News of the world: Independent Foreign Fiction Prize

Boyd Tonkin surveys the globe-spanning long-list for the latest Independent Foreign Fiction Prize

The long-list for the Independent Foreign Fiction Prize has never looked richer, or broader. Last week I and my fellow-judges - the writers David Constantine, Jennie Erdal and Ali Smith, and Kate Griffin from Arts Council England - met to select the 20 titles detailed below from a total entry of 86 submitted books. Our pick from a year's harvest of newly-translated works of fiction stretches in language from Turkish to Gikuyu to Norwegian; in setting, from the mountain villages of Tibet to a mysterious Greek island to the crumbling mansions of Havana; and in authorship, from a young French sensation to a Dutch-exiled Iranian refugee to a Portuguese Nobel literature laureate. In early March, we convene again to climb an even steeper mountain, and choose a shortlist of six for the £10,000 prize, which is divided equally between author and translator. The award, once again made possible by the superb support of Arts Council England and Champagne Taittinger, will be announced at the start of May.

This score of tales adds up a magnificent double showcase. One side displays the protean art of fiction, as practised from Berlin (by Jenny Erpenbeck) to Buenos Aries (by Edgardo Cozarinsky). Power and its abuses come under cool, satirical scrutiny from Angola (José Eduardo Agualusa) to Albania (Ismail Kadare). Family stories bring joy and sorrow, comedy and tragedy, from Austria (Eva Menasse) to Iran (Kader Abdolah). Mysteries from the past demand solutions from the present in Cuba (Leonardo Padura) or Italy (Niccolò Ammaniti). Individuals face life-defining moments of crisis and discovery in Norway (Linn Ullmann) or Afghanistan (Atiq Rahimi). And this world in flux takes shape via fictional forms as vastly varied as the street-smart Parisian rap of Faïza Guène or the epic, and self-translated, African fable of Ngugi wa Thiong'o. With this list, an entire planet of fiction swings into view.

As for the other side of the showcase, it celebrates the precious art of the translators who convey these treasures. These are, without exception, powerful books carried into English on powerful shoulders. Uniquely among awards for international literature, the Independent prize gives equal honour both to the original author and his or her partner on the journey between languages. And translation in Britain needs every champion it can find.

The slow national calamity that is the collapse of language-learning in our schools unfolds under indifferent official eyes. Where, in the future, will we find successors to such virtuosi as Anthea Bell, David Bellos, Barbara Haveland and Margaret Jull Costa - all represented here? Yet UK (and US) literary culture can still enjoy the artistry of translators much better and bolder than its myopia deserves. Our long-list invites readers to taste their formidable skills, as well as those of the writers that they serve.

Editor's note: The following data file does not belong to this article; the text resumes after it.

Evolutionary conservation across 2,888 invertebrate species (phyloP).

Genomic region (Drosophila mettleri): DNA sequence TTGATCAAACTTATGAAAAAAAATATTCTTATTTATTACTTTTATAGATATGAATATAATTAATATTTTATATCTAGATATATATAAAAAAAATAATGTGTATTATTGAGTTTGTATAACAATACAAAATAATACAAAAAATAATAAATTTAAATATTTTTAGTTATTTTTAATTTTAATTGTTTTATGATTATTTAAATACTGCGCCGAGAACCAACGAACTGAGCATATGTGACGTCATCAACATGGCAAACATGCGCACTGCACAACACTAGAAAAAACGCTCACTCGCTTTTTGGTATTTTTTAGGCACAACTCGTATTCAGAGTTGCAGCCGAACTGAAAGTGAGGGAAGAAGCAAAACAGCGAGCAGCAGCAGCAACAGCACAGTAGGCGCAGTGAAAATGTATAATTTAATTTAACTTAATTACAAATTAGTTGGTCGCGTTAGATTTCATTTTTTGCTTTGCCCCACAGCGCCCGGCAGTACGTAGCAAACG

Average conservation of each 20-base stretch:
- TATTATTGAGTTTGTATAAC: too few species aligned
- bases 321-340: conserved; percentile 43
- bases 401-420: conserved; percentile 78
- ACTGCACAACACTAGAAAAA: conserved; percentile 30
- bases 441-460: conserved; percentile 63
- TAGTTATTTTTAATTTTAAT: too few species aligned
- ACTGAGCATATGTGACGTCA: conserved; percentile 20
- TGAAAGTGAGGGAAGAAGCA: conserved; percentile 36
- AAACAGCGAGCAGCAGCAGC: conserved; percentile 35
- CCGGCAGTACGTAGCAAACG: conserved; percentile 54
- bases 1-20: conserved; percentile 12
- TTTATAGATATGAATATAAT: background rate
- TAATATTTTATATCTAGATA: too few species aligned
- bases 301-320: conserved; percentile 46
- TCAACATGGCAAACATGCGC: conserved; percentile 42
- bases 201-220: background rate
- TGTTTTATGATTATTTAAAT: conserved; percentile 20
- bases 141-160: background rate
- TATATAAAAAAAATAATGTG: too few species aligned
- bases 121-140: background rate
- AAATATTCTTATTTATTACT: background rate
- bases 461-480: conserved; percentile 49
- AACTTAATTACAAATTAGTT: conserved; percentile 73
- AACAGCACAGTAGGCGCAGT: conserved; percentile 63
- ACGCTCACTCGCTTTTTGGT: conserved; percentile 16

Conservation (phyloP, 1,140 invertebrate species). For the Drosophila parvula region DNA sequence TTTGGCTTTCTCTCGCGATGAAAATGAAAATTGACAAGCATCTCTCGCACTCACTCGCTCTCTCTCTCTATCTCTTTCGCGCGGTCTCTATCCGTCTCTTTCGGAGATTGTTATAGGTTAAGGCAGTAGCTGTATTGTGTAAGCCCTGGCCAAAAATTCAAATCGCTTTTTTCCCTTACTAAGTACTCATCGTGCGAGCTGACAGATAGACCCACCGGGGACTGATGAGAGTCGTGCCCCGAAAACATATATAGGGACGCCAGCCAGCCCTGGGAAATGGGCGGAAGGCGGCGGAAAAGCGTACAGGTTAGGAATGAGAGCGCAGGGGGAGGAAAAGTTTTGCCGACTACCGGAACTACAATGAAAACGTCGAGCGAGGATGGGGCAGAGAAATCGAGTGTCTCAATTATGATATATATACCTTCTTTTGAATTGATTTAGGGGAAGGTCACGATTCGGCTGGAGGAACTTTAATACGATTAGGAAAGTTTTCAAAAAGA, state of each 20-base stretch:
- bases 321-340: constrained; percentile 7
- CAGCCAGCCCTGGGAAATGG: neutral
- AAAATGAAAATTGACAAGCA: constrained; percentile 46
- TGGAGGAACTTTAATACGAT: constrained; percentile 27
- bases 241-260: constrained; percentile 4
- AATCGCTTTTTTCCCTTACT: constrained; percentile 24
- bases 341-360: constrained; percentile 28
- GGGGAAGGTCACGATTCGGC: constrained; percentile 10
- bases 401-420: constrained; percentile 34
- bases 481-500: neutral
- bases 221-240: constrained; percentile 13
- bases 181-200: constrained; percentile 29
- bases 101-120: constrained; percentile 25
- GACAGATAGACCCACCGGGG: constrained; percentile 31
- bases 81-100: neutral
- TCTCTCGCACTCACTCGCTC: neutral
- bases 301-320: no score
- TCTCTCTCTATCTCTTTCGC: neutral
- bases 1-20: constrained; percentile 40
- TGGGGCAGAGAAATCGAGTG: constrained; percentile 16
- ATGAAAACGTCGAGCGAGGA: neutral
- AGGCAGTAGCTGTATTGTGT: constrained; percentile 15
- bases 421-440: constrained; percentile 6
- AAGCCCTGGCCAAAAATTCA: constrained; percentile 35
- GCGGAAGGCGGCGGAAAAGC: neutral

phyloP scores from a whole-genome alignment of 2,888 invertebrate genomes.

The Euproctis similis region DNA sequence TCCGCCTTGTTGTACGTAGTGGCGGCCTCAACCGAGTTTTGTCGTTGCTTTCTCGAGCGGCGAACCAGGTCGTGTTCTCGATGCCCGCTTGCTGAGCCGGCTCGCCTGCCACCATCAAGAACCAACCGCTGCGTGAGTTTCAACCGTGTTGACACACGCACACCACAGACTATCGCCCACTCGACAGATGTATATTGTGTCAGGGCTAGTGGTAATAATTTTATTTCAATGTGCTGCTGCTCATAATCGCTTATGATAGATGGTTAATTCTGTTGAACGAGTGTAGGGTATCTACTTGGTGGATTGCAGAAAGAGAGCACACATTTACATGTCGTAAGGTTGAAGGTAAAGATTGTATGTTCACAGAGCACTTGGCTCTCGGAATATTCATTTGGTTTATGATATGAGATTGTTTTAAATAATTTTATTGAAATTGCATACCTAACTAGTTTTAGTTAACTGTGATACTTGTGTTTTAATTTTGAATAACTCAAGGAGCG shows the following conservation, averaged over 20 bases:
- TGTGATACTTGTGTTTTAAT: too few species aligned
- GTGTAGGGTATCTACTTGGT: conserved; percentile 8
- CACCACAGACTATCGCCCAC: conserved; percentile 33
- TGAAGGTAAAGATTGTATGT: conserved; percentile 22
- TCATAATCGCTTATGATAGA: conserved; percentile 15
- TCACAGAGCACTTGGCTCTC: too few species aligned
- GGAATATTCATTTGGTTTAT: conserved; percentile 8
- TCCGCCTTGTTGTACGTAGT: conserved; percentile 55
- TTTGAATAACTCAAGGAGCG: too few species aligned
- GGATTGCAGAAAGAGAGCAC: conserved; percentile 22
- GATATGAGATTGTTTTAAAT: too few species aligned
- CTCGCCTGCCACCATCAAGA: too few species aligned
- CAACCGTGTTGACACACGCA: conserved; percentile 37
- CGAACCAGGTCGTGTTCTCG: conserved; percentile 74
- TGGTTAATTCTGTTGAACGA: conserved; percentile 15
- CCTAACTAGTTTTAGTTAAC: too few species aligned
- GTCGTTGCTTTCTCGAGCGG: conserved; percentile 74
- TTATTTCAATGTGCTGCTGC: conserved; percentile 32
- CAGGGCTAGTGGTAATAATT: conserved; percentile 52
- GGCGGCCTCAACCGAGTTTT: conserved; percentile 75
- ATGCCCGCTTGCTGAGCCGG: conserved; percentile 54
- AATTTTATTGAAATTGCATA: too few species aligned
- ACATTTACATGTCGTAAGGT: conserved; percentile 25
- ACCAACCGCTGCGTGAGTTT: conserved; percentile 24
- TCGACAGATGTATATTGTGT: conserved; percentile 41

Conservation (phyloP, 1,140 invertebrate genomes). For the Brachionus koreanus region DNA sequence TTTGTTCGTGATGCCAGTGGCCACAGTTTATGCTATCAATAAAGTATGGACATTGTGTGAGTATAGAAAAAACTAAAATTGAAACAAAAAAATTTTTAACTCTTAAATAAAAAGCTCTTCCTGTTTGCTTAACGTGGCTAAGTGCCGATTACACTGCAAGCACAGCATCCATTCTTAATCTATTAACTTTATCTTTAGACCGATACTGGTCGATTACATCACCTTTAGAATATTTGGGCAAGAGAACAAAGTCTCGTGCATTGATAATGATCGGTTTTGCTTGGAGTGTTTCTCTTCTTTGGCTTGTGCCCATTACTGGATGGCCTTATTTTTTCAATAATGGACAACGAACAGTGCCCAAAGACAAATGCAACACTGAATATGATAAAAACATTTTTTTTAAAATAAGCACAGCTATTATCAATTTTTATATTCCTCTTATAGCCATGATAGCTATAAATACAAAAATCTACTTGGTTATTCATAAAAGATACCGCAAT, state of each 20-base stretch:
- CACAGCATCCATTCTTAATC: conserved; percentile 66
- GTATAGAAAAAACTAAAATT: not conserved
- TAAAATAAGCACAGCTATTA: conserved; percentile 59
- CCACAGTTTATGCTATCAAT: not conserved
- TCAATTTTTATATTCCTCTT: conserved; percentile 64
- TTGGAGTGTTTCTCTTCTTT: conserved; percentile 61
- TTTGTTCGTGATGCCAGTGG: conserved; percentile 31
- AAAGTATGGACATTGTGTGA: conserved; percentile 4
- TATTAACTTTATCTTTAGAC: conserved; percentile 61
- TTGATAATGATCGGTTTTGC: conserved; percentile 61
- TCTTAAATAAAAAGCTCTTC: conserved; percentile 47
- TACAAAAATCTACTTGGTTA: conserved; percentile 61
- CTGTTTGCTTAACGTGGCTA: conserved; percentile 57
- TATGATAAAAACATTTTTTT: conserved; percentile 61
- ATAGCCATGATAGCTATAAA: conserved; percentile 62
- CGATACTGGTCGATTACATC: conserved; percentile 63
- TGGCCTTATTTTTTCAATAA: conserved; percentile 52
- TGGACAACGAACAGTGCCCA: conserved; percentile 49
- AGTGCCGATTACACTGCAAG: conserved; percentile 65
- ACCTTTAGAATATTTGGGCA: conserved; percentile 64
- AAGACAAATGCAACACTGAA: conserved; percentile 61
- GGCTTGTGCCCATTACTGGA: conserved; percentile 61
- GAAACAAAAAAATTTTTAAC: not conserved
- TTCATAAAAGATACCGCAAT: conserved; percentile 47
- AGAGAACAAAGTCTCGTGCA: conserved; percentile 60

If this judging process uncovered an unusual wealth of talent in translation, one other event marked it out as a special year. This prize aims to reward fiction by writers alive at the time of the translation's publication. Without that provision, we might see the latest rendering of (say) War and Peace or Don Quixote triumph every time. Yet, on this occasion, the judges had to grapple with as compelling a case for a one-off change of rules as such a contest will ever meet. The hard case, as this great book's host of British fans will guess, involved Irène Némirovsky's Suite Française, beautifully translated by Sandra Smith and published to justified acclaim by Chatto & Windus last spring. Némirovsky died in Auschwitz after her deportation in 1942, but her stupendous novel of the fall of France and its aftermath lay undiscovered in a trunk for almost 60 years.

Suite Française, this masterwork reclaimed from the dead, came to haunt all our deliberations. We wish to honour it with a special commendation, but with far more warmth than such a chilly prize-day form of words suggests. But we decided in the end that the novel ought to stand, as its original language would put it, hors concours: above the battle, outside the competition and in a class of its own.

The Prix Renaudot in France tweaked its criteria so that Suite Française could win. We chose instead to remember and celebrate this extraordinary novel at every stage on the route towards this year's prize. So, if you haven't yet done so, read it: the Vintage paperback edition is imminent. And then treat yourself to some of these remarkable stories from a world just as full of mayhem and movement as when a Russian-born French novelist sat under a tree in Burgundy and captured forever the plight of the refugees who streamed out of embattled Paris in the lovely early summer of 1940.

INDEPENDENT FOREIGN FICTION PRIZE LONG-LIST

Kader Abdolah, My Father's Notebook (translated by Susan Massotty from Dutch; Canongate)

José Eduardo Agualusa, The Book of Chameleons (Daniel Hahn; Portuguese; Arcadia)

Niccolò Ammaniti, Steal You Away (Jonathan Hunt; Italian; Canongate)

Javier Cercas, The Speed of Light (Anne McLean; Spanish; Bloomsbury)

Edgardo Cozarinsky, The Moldavian Pimp (Nick Caistor; Spanish; Harvill Secker)

Per Olov Enquist, The Story of Blanche and Marie (Tiina Nunnally; Swedish; Harvill Secker)

Jenny Erpenbeck, The Old Child (Susan Bernofsky; German; Portobello)

Faïza Guène, Just Like Tomorrow (Sarah Adams; French; Chatto & Windus)

Vangelis Hatziyannidis, Four Walls (Anne-Marie Stanton-Ife; Greek; Marion Boyars)

Ismail Kadare, The Successor (David Bellos; French; Canongate)

Ma Jian, Stick out your Tongue (Flora Drew; Chinese; Chatto & Windus)

Javier Marías, Your Face Tomorrow 2: Dance and Dream (Margaret Jull Costa; Spanish; Chatto & Windus)